The Servicemembers Civil Relief Act (SCRA) is intended to offer a variety of financial protections to active-duty service members. They include the ability to reduce the interest rate on any preservice obligations or liabilities to a maximum of six percent.
But, the Consumer Financial Protection Bureau (CFPB) published research data on December 7, 2022, showing that active-duty service members of the Army Reserve and National Guard are paying an extra $9 million in interest every year. The research suggests that only a small fraction of those service members are using the rate-reduction benefit.
And this was not the first indicator of renewed regulatory focus on SCRA protections.
Fast-forward to the FDIC supervisory highlights published in March 2023 and it is evident financial institutions need to review their policies and procedures for complying with the SCRA. Understanding this renewed attention on the act will lead to insights that can help your institution assess its own processes with regard to SCRA.
From fall 2008 through spring 2022, interest rates remained at historically low levels.
But that changed in September 2022 when the prime rate exceeded 6% for the first time since January 2008. The rate has continued to rise since then and is anticipated to remain at this higher level.
Prior to spring 2022, it would be rare that an active-duty service member would need to invoke their right to the interest rate reduction. But in today’s environment, this once scarce practice may now need to be revisited on a regular basis. The current interest rate environment and the publications by both the CFPB and FDIC are a reminder of your financial institution’s obligation to comply with the SCRA protections afforded to active-duty service members.
What hasn’t changed
One of the primary types of protections SCRA offers to active-duty service members is a reduction in the interest rate on any preservice loans to a maximum of a combined 6%, considering interest, service charges and fees.
In addition, SCRA prohibits accelerating principal for both open-end and closed-end loans. These requirements have not changed, but the FDIC supervisory highlights address a concern with how financial institutions are handling the excess interest charged during the period between when an active-duty service member is called to active duty and when they invoke their rights under the act and request a rate reduction.
When an active-duty service member invokes their rights under the SCRA, the financial institution must calculate the difference in the interest and fees charged to the service member during that period and refund the excess interest over 6%.
Financial institutions were found to be applying excess interest to the service member’s principal loan balance without providing the service member the option of how they would like the excess interest refunded. Applying the excess interest to the principal balance of the loan is permitted only if the service member affirmatively chooses that method after being offered other options. Otherwise, this practice would be considered accelerating the principal balance which is prohibited.
While reducing principal does provide some benefit to the service member, the choice of how to receive that benefit must be made by the service member and not unilaterally determined by the financial institution. SCRA does not require a specific method for reimbursing the forgiven excess interest, but service members should be provided the choice.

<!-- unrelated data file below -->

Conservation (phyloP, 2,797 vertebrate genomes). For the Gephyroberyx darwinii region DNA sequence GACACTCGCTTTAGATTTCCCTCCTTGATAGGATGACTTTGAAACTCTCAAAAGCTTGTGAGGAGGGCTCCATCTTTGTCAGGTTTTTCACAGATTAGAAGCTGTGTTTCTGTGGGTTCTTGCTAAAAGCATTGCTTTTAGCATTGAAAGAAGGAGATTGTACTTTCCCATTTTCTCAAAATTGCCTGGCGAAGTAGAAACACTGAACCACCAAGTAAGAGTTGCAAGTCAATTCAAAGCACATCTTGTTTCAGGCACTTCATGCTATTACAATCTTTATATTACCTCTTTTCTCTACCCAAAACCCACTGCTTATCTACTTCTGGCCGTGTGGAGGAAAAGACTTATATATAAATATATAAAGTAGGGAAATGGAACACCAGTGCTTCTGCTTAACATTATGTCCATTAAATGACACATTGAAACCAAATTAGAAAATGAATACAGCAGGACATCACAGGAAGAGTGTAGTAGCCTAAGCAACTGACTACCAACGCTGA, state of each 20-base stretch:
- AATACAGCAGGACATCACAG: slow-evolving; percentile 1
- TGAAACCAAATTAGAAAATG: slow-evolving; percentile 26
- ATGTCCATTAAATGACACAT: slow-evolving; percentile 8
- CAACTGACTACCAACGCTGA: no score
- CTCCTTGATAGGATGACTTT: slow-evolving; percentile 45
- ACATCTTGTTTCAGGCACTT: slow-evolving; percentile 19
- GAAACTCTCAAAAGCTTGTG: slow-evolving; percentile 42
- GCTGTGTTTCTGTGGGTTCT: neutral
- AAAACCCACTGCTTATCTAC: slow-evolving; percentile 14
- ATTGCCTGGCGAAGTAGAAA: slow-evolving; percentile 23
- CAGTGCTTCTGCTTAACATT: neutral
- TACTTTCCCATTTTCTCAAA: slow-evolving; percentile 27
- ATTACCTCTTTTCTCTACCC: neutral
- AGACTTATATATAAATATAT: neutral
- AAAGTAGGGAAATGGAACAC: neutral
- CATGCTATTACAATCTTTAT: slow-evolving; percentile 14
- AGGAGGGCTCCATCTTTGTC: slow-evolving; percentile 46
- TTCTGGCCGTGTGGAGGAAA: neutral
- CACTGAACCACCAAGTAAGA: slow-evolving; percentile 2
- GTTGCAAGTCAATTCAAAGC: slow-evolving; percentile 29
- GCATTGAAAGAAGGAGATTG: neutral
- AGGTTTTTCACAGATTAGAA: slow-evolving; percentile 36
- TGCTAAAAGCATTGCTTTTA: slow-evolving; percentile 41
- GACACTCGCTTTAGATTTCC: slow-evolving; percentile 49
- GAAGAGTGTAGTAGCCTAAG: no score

Don’t lose sight of the underlying reason for the SCRA: to provide protections to service members to reduce financial burdens during their time of active duty. If affirmative consent cannot be obtained at the time the protection is applied, the financial institution could consider the following nonprohibited practices:
- Provide a cash refund.
- Apply the refund to current or future monthly payments in a timely manner.
- Apply the refund to past-due amounts.
What action should you take?
If your financial institution has been applying excess interest to the principal loan balance, you should take immediate action to end this practice, unless you are obtaining affirmative consent from the service member after providing acceptable options. Consistent with the FDIC’s guidance, your financial institution should take the following measures:
- Develop and implement formal policies and procedures that comply with the provisions of SCRA, or review your existing policies and procedures to confirm they align with the requirements.
- Review, monitor and audit SCRA loans to ensure policies and procedures are implemented and followed.
- Provide service members with the option of how to receive the excess interest, or at a minimum, provide the excess interest in a cash payment.
How Wipfli can help
Wipfli advisors can assist you in reviewing your policies and procedures with respect to SCRA. We are here to provide guidance in identifying areas of weakness and finding solutions. Let us help you as you continue to support our nation’s service members. Contact us to learn more about our services that can provide assurance that your institution stays in compliance.Sign up to receive additional financial institutions content in your inbox or continue reading: